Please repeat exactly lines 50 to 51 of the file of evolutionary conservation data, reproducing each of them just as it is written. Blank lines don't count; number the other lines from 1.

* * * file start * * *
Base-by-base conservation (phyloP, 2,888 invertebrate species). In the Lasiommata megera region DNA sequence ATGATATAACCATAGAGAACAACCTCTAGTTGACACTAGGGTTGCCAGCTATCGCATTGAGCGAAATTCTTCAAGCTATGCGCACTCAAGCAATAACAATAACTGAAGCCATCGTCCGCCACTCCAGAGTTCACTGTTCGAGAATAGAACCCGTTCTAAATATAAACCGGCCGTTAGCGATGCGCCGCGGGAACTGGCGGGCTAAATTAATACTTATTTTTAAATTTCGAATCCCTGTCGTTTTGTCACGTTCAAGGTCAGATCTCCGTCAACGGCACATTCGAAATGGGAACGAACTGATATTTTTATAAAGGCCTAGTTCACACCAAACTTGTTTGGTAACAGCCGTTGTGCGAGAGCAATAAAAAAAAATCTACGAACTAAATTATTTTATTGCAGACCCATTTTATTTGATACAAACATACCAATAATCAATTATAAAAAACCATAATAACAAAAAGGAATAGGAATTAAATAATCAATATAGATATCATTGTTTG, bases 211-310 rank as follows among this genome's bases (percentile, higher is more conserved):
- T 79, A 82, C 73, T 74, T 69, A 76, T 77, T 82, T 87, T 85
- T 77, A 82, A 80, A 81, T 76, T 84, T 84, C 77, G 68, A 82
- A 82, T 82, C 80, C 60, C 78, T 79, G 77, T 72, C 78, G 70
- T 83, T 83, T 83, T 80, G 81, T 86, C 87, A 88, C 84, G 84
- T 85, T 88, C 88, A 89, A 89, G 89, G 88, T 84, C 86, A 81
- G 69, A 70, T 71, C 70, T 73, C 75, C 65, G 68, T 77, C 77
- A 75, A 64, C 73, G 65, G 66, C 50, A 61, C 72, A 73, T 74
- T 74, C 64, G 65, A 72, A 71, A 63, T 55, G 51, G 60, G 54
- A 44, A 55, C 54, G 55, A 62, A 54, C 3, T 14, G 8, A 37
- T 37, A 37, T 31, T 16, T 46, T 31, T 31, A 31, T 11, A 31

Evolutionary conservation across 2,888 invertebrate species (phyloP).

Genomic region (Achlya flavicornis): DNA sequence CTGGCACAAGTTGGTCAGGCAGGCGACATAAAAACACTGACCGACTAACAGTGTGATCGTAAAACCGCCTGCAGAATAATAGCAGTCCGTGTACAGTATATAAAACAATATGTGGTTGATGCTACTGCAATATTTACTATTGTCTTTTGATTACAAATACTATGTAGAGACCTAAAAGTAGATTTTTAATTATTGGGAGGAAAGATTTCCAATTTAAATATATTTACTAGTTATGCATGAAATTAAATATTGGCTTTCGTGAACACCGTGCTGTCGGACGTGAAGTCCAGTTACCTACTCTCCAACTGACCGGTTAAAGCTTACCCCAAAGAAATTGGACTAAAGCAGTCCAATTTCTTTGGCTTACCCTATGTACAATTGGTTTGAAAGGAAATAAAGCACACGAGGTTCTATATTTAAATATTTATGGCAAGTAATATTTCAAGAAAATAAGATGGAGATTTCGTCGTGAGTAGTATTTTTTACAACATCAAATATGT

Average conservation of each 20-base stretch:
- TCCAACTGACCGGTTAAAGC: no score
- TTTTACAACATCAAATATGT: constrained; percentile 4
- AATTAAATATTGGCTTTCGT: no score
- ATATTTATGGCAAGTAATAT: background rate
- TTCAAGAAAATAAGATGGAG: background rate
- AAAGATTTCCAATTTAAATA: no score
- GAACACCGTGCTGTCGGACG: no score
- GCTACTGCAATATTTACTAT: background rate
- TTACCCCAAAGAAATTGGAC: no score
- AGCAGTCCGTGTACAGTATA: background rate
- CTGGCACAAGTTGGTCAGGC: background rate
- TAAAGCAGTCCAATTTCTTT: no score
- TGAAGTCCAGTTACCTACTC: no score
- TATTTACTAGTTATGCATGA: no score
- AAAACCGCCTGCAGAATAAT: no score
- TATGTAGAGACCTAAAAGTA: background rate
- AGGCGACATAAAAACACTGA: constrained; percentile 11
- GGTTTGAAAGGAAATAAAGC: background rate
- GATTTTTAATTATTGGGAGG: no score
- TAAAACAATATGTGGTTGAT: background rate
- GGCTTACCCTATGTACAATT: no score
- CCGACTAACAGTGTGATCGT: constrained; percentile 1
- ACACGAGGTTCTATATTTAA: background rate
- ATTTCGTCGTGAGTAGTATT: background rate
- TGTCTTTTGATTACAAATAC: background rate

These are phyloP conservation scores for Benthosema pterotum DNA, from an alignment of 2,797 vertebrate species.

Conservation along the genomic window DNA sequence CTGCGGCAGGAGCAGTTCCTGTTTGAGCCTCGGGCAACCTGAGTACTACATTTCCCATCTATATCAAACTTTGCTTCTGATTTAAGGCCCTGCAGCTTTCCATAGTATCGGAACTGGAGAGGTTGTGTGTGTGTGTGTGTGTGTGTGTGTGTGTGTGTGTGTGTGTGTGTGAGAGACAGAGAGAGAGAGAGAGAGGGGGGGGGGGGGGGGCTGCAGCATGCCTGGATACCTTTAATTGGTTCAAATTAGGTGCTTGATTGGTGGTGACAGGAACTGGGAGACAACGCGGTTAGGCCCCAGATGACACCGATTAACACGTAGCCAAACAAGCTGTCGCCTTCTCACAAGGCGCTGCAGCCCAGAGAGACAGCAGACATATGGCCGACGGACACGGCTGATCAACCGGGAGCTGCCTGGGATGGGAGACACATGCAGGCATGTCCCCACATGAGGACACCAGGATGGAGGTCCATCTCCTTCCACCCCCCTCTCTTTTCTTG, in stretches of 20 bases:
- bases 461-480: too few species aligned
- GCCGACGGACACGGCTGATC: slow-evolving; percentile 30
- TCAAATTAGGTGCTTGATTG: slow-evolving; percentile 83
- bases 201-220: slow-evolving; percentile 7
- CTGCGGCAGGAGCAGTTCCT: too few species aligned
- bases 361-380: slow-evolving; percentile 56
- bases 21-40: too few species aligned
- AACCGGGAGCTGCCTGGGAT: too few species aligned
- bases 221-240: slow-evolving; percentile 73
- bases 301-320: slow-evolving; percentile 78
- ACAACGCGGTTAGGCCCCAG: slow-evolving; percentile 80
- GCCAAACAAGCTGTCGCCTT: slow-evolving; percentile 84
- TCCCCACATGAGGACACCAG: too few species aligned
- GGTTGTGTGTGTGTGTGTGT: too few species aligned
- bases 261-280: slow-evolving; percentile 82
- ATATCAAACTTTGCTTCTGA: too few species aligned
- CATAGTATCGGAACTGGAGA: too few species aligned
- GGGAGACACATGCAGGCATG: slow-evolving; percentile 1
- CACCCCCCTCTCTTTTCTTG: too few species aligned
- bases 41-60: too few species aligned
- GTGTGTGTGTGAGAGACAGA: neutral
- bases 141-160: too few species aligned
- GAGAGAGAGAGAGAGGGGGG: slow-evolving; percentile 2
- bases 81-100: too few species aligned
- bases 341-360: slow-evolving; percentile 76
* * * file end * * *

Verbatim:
- bases 221-240: slow-evolving; percentile 73
- bases 301-320: slow-evolving; percentile 78